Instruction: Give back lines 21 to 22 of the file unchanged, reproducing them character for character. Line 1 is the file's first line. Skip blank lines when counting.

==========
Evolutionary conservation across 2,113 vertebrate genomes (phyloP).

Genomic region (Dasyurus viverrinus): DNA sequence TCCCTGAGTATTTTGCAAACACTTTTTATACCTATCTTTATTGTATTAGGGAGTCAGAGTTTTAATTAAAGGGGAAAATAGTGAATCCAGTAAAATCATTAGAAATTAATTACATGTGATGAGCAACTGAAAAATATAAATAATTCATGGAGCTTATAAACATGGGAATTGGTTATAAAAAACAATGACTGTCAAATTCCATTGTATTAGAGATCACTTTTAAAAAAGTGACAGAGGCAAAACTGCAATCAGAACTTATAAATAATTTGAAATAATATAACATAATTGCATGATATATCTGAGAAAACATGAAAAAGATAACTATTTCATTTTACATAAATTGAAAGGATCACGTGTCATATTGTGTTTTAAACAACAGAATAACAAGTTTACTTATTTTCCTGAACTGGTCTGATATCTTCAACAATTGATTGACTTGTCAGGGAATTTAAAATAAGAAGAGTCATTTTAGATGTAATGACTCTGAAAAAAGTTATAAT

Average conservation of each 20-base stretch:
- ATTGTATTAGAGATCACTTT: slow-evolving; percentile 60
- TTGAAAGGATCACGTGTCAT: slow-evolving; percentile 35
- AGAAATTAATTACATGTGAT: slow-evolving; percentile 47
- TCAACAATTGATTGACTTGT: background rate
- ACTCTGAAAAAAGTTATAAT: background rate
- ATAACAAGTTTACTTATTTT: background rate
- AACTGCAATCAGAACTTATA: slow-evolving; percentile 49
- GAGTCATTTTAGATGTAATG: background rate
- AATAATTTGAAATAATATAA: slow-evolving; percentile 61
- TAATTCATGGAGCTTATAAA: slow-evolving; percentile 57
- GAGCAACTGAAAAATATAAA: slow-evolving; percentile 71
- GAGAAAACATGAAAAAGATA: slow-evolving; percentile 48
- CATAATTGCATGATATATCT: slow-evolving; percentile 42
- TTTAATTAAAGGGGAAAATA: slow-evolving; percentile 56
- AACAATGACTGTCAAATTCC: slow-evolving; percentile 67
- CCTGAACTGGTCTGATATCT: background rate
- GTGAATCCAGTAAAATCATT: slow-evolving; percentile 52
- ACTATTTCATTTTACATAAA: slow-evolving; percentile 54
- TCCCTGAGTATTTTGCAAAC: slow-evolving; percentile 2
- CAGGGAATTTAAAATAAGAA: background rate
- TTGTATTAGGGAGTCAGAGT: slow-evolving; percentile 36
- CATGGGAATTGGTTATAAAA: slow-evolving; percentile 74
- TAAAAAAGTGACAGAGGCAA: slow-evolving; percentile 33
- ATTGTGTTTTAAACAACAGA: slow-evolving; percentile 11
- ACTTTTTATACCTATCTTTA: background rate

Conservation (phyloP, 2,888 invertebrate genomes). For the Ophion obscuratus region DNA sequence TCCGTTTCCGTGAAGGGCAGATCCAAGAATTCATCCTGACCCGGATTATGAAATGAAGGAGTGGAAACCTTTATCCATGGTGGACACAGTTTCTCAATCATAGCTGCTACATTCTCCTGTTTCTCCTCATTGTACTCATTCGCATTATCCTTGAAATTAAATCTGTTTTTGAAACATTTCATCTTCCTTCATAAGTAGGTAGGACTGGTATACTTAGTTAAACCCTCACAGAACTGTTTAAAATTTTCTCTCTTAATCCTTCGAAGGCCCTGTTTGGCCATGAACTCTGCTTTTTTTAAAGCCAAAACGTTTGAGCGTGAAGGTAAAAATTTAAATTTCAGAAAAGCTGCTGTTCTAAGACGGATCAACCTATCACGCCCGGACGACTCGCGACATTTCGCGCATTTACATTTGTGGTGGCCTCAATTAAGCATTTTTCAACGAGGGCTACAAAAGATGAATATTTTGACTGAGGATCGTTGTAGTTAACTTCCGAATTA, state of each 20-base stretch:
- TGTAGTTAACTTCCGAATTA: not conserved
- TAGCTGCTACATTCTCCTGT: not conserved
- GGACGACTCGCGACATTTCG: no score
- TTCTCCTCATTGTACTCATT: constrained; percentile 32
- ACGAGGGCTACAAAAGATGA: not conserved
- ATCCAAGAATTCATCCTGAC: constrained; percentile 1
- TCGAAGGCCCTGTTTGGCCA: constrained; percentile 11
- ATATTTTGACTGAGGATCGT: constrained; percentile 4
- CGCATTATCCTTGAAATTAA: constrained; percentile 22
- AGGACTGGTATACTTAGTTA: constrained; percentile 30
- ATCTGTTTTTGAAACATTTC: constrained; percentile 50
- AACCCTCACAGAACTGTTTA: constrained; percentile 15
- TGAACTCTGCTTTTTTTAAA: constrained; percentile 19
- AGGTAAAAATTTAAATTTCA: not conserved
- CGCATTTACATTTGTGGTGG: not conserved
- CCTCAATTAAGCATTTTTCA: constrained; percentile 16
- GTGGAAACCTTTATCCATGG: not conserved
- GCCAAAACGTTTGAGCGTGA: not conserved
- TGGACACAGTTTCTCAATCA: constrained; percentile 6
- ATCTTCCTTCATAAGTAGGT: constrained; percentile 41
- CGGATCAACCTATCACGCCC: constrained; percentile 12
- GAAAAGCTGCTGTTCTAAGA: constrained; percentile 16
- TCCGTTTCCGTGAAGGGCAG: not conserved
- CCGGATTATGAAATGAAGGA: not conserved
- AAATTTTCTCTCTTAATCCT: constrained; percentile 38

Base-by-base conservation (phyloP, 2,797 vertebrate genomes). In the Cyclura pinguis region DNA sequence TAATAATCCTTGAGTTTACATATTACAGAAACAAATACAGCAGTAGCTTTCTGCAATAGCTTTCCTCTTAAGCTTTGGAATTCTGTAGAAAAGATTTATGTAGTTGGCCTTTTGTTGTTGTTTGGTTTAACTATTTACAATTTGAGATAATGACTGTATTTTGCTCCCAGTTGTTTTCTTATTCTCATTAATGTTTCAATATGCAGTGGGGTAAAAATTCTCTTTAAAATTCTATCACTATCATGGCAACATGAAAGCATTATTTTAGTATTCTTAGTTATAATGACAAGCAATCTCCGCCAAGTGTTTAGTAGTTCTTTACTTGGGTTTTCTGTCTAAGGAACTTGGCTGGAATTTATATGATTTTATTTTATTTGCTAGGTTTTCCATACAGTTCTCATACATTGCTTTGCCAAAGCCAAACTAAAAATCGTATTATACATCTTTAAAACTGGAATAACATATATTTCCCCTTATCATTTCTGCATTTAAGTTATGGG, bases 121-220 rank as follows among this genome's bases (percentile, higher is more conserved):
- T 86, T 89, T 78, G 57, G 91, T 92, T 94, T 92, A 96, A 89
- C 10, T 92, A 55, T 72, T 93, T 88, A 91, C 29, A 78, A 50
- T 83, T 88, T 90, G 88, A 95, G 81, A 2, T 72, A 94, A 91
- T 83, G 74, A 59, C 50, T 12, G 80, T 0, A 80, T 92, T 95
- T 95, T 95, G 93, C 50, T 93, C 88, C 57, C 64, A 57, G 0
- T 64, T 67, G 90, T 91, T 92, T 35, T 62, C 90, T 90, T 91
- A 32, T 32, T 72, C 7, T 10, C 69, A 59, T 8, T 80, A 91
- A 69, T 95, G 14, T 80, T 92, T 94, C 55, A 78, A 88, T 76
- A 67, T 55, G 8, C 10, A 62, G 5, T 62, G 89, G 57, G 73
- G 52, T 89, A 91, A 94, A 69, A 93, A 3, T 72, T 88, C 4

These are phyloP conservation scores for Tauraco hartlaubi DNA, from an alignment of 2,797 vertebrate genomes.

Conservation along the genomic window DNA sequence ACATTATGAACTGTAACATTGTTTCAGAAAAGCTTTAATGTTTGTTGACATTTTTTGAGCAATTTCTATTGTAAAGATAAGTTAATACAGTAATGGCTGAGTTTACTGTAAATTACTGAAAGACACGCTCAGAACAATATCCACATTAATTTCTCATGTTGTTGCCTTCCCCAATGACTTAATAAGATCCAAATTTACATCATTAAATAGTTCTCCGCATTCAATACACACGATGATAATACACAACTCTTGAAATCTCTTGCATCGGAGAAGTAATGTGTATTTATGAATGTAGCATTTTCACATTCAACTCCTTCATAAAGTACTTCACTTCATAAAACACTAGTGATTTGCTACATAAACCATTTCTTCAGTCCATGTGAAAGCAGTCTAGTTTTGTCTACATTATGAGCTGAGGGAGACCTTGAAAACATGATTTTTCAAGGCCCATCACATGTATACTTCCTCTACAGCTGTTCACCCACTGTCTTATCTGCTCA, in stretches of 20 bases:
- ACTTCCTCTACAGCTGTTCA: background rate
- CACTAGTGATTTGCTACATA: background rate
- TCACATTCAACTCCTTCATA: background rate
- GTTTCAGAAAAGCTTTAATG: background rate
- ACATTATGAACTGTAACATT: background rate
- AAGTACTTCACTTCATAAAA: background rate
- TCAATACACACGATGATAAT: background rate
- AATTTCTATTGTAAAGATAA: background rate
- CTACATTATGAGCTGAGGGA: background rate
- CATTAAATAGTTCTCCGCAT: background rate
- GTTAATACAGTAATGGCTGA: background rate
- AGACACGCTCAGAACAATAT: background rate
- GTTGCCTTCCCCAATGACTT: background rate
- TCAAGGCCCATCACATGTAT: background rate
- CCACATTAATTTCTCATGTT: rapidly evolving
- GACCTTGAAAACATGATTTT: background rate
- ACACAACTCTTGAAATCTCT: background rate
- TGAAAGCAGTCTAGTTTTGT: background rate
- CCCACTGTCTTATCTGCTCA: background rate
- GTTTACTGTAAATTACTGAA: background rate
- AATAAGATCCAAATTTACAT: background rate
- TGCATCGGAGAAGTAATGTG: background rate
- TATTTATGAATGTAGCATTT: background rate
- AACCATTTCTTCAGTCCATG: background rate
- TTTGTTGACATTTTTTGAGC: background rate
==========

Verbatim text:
- ACTATTTCATTTTACATAAA: slow-evolving; percentile 54
- TCCCTGAGTATTTTGCAAAC: slow-evolving; percentile 2